I am pleased to host the work of two guest translators this fortnight. Matthew Dean has translated an important 2006 interview with Gan Yang on “The Modernity Critique of the 1980s and the Transformation of the 1990s,” in which Gan offers his reflections on how he and China’s thought world have evolved over time.
In addition, Freya Ge has translated a round table discussion of “China’s Generation Z? What are houlang and houlang Culture?” which addresses youth issues in contemporary China. Freya is an exceptional high school student in Shanghai who wrote me a few weeks ago wanting to contribute her translations to the site, and we are very pleased with the results of our inaugural effort.
Finally, I translated an interview with the well-known liberal Liu Qing in a Chinese equivalent of People magazine, which I found interesting both in terms of form and content.
New on the site this fortnight, Qin Hui, “Globalization after the Pandemic: Thoughts on the Coronavirus,” a long and fascinating text by one of China’s most famous liberals which, to my knowledge, has not yet been published in Chinese. Qin sent me the text in mid-October, asking me to translate it. The essay pursues Qin’s decades-long reflections on the relationship between human rights and globalization in ways that readers are likely to find sobering, if not disturbing.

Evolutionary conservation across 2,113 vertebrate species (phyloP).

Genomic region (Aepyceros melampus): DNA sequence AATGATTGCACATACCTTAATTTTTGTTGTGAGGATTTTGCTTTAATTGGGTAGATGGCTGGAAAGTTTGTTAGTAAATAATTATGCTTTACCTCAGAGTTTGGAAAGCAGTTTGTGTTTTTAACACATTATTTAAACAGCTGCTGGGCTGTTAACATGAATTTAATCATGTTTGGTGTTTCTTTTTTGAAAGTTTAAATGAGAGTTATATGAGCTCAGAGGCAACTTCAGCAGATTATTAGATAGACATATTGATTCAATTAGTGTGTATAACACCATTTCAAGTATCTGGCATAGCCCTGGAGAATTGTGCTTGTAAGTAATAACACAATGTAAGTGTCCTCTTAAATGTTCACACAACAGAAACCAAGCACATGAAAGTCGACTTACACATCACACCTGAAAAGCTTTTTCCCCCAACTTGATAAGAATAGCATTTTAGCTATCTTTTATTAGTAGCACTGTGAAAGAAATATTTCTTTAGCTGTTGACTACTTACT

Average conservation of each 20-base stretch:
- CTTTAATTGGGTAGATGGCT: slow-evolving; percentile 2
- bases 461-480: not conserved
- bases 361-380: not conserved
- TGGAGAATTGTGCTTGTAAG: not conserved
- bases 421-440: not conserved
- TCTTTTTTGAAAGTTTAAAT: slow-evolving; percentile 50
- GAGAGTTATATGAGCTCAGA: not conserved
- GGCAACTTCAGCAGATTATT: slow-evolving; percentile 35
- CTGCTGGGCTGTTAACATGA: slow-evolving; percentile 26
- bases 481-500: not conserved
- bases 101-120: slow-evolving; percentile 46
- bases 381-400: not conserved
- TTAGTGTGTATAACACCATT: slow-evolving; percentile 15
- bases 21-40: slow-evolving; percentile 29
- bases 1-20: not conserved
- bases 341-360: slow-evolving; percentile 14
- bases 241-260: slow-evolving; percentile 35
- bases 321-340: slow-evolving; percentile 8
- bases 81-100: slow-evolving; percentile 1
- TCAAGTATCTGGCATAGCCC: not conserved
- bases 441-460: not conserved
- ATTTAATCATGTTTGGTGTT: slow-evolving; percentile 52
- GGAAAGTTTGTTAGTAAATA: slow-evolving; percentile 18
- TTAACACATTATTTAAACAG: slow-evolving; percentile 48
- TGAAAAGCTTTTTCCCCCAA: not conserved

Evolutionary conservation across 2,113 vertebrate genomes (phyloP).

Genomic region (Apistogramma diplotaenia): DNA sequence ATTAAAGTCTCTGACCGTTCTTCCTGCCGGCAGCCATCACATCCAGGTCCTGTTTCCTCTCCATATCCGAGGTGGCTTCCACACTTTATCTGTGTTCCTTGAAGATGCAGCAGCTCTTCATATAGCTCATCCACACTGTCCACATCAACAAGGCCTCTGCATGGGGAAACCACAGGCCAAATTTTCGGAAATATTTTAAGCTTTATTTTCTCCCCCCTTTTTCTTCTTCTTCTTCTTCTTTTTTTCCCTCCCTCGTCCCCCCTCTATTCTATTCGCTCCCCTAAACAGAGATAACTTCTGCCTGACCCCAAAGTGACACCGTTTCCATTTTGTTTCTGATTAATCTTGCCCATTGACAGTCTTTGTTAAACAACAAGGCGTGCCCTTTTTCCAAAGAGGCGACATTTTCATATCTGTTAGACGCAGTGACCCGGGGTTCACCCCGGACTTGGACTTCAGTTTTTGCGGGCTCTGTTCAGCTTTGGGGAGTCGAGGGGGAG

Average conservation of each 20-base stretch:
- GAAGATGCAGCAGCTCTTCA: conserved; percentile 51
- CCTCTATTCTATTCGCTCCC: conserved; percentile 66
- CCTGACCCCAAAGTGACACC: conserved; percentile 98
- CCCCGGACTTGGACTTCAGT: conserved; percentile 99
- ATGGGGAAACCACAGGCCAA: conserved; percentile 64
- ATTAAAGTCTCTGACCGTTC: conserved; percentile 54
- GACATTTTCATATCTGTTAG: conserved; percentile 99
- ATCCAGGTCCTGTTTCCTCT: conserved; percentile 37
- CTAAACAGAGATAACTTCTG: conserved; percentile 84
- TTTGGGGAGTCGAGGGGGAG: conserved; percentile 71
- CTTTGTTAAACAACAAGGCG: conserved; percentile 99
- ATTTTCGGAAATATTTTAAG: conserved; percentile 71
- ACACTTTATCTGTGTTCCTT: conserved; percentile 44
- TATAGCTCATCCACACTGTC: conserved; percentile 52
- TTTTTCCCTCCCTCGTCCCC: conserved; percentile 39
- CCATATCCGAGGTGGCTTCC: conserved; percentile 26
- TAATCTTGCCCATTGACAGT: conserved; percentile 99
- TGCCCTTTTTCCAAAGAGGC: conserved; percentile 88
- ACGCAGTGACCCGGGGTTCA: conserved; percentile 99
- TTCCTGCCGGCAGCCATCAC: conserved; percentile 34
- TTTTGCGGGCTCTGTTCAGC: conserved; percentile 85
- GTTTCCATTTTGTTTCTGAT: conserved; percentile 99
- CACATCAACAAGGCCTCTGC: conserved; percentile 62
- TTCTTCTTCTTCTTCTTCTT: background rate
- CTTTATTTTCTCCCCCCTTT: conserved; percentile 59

Given the importance of Qin’s text, I decided to translate it (my English translation) into Spanish and French as well, an idea I have been toying with for some time. DeepL, a translation program, does a remarkable job when translating between related European languages, and colleagues who are native-speakers of the languages helped me to prepare the final version. Cristina Reigadas of the University of Buenos Aires—who has recently launched her own China Dream blog—handled the Spanish, and Laurence Monnais, my colleague at the Université de Montréal did the French.
If followers of Reading the China Dream are interested in participating in such translation efforts, send me an email and we’ll explore possibilities.
About this site
This web site is devoted to the subject of intellectual life in contemporary China, and more particularly to the writings of establishment intellectuals. What you will find here are essentially translations of Chinese texts that we consider important, together with discussions of related issues and a number of reference tools that can help those interested to navigate the project.
This materials on this website are open-access and are published under a Creative Commons 3.0 Unported licence. We encourage the widespread circulation of these materials. All content may be used and copied, provided that you credit the Reading and Writing the China Dream Project and provide a link to readingthechinadream.com.